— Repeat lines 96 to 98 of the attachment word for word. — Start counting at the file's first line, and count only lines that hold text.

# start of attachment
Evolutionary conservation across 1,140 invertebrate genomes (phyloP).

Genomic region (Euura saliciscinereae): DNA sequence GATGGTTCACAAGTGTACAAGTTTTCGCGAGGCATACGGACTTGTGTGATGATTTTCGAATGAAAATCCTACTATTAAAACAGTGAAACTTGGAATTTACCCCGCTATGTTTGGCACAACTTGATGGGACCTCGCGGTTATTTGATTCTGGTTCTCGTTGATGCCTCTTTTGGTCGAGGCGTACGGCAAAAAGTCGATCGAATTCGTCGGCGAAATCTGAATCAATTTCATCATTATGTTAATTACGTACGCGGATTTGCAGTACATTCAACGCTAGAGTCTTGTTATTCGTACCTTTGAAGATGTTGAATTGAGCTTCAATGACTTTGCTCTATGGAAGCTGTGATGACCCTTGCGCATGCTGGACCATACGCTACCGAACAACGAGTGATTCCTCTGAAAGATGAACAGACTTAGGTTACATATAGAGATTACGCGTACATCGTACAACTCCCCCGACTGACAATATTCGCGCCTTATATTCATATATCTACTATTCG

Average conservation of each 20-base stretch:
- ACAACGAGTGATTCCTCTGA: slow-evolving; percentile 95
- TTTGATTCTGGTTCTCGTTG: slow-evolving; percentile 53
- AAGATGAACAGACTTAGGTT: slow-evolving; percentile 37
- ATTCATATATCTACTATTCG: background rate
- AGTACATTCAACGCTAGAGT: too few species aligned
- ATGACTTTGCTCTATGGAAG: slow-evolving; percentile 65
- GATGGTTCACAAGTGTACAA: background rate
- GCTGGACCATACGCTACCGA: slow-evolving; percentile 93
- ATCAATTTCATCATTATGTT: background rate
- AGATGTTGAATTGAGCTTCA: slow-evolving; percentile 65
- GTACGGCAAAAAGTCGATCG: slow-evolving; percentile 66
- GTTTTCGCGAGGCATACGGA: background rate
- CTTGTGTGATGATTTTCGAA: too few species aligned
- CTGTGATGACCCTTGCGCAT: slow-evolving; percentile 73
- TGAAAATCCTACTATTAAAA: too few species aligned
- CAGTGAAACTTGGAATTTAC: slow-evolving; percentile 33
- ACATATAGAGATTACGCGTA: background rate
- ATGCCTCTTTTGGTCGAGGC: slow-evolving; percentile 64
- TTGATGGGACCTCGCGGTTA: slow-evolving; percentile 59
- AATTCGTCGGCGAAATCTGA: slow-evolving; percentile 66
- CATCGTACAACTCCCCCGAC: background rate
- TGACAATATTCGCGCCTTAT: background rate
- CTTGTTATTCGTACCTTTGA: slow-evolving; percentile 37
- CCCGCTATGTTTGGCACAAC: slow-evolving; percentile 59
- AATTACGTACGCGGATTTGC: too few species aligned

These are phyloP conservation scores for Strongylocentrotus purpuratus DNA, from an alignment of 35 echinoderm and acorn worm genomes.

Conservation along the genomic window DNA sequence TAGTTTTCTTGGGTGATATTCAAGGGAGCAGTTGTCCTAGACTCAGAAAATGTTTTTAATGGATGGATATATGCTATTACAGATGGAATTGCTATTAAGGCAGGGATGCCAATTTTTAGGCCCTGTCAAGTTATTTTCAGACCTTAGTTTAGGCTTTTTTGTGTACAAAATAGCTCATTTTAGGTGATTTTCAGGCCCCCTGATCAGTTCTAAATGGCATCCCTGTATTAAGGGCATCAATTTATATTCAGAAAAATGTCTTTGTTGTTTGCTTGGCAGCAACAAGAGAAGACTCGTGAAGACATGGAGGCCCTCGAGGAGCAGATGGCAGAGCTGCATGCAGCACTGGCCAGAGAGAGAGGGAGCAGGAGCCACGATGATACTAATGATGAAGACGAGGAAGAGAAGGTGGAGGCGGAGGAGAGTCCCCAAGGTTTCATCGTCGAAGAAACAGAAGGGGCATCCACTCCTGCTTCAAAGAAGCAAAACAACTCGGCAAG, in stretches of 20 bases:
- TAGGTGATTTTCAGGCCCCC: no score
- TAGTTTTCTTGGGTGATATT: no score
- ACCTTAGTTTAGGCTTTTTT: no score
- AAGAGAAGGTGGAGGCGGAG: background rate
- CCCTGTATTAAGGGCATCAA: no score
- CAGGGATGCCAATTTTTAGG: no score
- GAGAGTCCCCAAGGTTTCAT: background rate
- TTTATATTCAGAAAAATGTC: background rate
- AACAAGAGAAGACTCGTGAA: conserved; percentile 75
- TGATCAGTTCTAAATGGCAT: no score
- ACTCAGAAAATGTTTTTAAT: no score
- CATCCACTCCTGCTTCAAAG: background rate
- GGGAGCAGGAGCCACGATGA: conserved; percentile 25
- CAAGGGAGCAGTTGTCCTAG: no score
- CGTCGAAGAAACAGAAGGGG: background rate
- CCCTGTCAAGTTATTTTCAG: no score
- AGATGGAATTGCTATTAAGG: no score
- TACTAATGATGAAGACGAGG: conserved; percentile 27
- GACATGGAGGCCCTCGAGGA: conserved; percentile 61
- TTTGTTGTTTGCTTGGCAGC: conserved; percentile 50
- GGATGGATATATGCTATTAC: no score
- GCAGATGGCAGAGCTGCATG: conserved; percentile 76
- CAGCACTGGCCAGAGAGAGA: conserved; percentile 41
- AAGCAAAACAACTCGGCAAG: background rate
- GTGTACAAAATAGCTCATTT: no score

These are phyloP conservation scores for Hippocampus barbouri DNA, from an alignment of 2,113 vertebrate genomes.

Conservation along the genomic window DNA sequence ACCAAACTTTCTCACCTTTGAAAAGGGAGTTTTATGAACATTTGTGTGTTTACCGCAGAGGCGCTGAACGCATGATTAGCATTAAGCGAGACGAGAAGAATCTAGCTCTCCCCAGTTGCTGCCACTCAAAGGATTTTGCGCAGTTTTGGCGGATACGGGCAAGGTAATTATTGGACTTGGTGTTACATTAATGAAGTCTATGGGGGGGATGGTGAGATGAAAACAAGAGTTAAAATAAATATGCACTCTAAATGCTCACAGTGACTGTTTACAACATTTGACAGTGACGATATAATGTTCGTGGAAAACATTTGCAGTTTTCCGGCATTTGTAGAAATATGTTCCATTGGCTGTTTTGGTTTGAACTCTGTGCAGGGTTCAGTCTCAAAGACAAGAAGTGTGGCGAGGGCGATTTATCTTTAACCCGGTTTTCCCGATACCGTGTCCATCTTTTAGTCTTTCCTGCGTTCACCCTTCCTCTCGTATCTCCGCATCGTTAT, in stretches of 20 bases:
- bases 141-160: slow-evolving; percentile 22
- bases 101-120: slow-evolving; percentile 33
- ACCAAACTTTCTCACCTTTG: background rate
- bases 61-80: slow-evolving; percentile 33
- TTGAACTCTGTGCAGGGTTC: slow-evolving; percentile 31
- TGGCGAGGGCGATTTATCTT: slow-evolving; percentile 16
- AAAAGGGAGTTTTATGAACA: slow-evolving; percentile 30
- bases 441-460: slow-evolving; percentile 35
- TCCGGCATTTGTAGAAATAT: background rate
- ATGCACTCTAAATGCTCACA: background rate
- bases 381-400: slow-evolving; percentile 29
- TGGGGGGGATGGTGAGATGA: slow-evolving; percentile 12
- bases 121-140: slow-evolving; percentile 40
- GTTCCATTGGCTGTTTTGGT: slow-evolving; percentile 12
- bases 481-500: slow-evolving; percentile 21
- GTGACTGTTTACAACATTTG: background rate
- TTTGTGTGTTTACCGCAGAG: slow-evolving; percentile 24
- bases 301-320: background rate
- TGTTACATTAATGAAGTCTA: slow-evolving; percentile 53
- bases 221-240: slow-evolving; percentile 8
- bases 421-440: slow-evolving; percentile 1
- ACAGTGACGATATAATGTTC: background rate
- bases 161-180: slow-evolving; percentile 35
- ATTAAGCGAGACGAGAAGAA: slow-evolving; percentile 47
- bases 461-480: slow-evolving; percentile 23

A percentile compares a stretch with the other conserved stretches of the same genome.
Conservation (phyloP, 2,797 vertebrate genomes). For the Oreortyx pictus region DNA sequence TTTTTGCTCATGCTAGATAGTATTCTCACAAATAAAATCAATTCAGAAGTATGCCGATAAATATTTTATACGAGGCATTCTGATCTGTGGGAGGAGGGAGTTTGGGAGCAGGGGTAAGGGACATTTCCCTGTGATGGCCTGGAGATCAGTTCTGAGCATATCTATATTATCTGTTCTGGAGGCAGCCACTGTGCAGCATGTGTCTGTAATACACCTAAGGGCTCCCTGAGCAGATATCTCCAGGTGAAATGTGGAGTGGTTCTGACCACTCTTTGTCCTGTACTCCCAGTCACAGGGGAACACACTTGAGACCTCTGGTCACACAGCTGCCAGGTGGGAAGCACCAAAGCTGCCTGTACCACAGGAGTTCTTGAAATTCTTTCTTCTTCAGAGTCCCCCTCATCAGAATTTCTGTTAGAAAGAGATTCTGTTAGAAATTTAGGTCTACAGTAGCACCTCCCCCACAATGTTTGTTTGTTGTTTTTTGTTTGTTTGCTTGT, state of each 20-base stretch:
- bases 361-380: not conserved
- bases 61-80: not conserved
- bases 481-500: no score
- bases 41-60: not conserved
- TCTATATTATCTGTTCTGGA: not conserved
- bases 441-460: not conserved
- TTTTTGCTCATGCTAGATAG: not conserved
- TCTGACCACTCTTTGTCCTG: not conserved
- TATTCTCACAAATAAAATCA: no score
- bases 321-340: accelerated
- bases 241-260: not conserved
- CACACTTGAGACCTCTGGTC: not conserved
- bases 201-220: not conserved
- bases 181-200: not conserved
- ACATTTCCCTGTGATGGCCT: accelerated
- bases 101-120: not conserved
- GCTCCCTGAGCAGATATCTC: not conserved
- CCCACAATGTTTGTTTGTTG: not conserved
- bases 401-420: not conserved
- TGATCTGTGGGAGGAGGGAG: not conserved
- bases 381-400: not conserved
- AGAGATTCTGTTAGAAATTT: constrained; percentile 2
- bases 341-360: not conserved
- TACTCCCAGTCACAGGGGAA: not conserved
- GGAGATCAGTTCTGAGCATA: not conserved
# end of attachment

- CACACTTGAGACCTCTGGTC: not conserved
- bases 201-220: not conserved
- bases 181-200: not conserved